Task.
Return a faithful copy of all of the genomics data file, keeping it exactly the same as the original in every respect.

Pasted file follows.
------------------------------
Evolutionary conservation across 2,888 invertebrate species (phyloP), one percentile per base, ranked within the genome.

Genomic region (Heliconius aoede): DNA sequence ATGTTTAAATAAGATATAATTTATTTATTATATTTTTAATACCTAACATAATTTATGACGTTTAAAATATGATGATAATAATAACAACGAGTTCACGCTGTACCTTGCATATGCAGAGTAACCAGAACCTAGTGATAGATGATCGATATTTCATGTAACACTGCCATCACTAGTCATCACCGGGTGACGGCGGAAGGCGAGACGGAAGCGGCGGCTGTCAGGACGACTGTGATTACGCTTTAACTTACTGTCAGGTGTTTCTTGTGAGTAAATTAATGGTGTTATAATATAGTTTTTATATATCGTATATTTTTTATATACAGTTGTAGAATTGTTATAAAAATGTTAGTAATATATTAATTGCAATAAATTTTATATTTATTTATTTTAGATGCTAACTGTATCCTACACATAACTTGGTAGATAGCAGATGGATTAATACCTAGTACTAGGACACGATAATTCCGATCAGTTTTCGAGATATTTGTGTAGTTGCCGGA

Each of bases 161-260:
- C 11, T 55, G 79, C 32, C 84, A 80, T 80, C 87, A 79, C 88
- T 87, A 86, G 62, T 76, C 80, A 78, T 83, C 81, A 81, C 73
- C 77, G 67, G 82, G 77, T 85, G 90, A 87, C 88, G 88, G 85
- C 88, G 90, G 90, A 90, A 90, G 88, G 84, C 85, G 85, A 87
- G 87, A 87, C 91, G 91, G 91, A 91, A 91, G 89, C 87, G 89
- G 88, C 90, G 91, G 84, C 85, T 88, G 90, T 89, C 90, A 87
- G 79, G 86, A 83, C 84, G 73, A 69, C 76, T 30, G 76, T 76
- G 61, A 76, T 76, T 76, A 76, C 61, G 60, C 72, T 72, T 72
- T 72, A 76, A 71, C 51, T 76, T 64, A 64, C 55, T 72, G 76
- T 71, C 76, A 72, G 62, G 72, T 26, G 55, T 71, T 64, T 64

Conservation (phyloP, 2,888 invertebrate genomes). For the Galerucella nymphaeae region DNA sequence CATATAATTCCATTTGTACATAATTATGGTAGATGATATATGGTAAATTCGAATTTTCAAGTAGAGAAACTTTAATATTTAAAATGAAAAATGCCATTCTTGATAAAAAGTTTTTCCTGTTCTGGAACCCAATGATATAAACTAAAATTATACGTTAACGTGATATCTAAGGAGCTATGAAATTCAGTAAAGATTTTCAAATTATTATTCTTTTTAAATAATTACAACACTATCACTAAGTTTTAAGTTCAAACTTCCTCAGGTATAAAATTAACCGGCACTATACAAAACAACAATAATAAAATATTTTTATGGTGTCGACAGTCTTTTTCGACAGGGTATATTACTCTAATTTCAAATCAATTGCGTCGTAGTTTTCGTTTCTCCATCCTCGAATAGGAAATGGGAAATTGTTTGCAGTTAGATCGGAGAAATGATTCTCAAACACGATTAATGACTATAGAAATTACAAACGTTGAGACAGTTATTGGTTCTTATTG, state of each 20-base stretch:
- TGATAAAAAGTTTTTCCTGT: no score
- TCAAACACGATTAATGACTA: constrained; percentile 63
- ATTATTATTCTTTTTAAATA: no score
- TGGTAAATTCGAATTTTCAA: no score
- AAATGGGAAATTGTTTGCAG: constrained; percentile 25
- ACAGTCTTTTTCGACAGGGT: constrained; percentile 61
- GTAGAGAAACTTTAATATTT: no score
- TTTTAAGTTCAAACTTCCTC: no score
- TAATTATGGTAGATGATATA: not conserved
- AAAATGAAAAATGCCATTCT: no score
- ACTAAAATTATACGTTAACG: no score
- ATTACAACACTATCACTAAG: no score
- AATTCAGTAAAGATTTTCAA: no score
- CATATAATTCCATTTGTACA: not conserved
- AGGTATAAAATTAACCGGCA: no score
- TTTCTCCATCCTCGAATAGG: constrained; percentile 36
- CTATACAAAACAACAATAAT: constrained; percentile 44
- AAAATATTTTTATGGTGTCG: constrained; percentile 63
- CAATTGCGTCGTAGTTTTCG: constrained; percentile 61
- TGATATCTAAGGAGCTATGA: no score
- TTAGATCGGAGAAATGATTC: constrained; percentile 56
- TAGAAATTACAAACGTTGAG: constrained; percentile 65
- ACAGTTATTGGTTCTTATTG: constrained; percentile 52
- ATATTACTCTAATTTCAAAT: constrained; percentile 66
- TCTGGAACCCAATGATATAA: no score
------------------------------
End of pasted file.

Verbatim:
Evolutionary conservation across 2,888 invertebrate species (phyloP), one percentile per base, ranked within the genome.

Genomic region (Heliconius aoede): DNA sequence ATGTTTAAATAAGATATAATTTATTTATTATATTTTTAATACCTAACATAATTTATGACGTTTAAAATATGATGATAATAATAACAACGAGTTCACGCTGTACCTTGCATATGCAGAGTAACCAGAACCTAGTGATAGATGATCGATATTTCATGTAACACTGCCATCACTAGTCATCACCGGGTGACGGCGGAAGGCGAGACGGAAGCGGCGGCTGTCAGGACGACTGTGATTACGCTTTAACTTACTGTCAGGTGTTTCTTGTGAGTAAATTAATGGTGTTATAATATAGTTTTTATATATCGTATATTTTTTATATACAGTTGTAGAATTGTTATAAAAATGTTAGTAATATATTAATTGCAATAAATTTTATATTTATTTATTTTAGATGCTAACTGTATCCTACACATAACTTGGTAGATAGCAGATGGATTAATACCTAGTACTAGGACACGATAATTCCGATCAGTTTTCGAGATATTTGTGTAGTTGCCGGA

Each of bases 161-260:
- C 11, T 55, G 79, C 32, C 84, A 80, T 80, C 87, A 79, C 88
- T 87, A 86, G 62, T 76, C 80, A 78, T 83, C 81, A 81, C 73
- C 77, G 67, G 82, G 77, T 85, G 90, A 87, C 88, G 88, G 85
- C 88, G 90, G 90, A 90, A 90, G 88, G 84, C 85, G 85, A 87
- G 87, A 87, C 91, G 91, G 91, A 91, A 91, G 89, C 87, G 89
- G 88, C 90, G 91, G 84, C 85, T 88, G 90, T 89, C 90, A 87
- G 79, G 86, A 83, C 84, G 73, A 69, C 76, T 30, G 76, T 76
- G 61, A 76, T 76, T 76, A 76, C 61, G 60, C 72, T 72, T 72
- T 72, A 76, A 71, C 51, T 76, T 64, A 64, C 55, T 72, G 76
- T 71, C 76, A 72, G 62, G 72, T 26, G 55, T 71, T 64, T 64

Conservation (phyloP, 2,888 invertebrate genomes). For the Galerucella nymphaeae region DNA sequence CATATAATTCCATTTGTACATAATTATGGTAGATGATATATGGTAAATTCGAATTTTCAAGTAGAGAAACTTTAATATTTAAAATGAAAAATGCCATTCTTGATAAAAAGTTTTTCCTGTTCTGGAACCCAATGATATAAACTAAAATTATACGTTAACGTGATATCTAAGGAGCTATGAAATTCAGTAAAGATTTTCAAATTATTATTCTTTTTAAATAATTACAACACTATCACTAAGTTTTAAGTTCAAACTTCCTCAGGTATAAAATTAACCGGCACTATACAAAACAACAATAATAAAATATTTTTATGGTGTCGACAGTCTTTTTCGACAGGGTATATTACTCTAATTTCAAATCAATTGCGTCGTAGTTTTCGTTTCTCCATCCTCGAATAGGAAATGGGAAATTGTTTGCAGTTAGATCGGAGAAATGATTCTCAAACACGATTAATGACTATAGAAATTACAAACGTTGAGACAGTTATTGGTTCTTATTG, state of each 20-base stretch:
- TGATAAAAAGTTTTTCCTGT: no score
- TCAAACACGATTAATGACTA: constrained; percentile 63
- ATTATTATTCTTTTTAAATA: no score
- TGGTAAATTCGAATTTTCAA: no score
- AAATGGGAAATTGTTTGCAG: constrained; percentile 25
- ACAGTCTTTTTCGACAGGGT: constrained; percentile 61
- GTAGAGAAACTTTAATATTT: no score
- TTTTAAGTTCAAACTTCCTC: no score
- TAATTATGGTAGATGATATA: not conserved
- AAAATGAAAAATGCCATTCT: no score
- ACTAAAATTATACGTTAACG: no score
- ATTACAACACTATCACTAAG: no score
- AATTCAGTAAAGATTTTCAA: no score
- CATATAATTCCATTTGTACA: not conserved
- AGGTATAAAATTAACCGGCA: no score
- TTTCTCCATCCTCGAATAGG: constrained; percentile 36
- CTATACAAAACAACAATAAT: constrained; percentile 44
- AAAATATTTTTATGGTGTCG: constrained; percentile 63
- CAATTGCGTCGTAGTTTTCG: constrained; percentile 61
- TGATATCTAAGGAGCTATGA: no score
- TTAGATCGGAGAAATGATTC: constrained; percentile 56
- TAGAAATTACAAACGTTGAG: constrained; percentile 65
- ACAGTTATTGGTTCTTATTG: constrained; percentile 52
- ATATTACTCTAATTTCAAAT: constrained; percentile 66
- TCTGGAACCCAATGATATAA: no score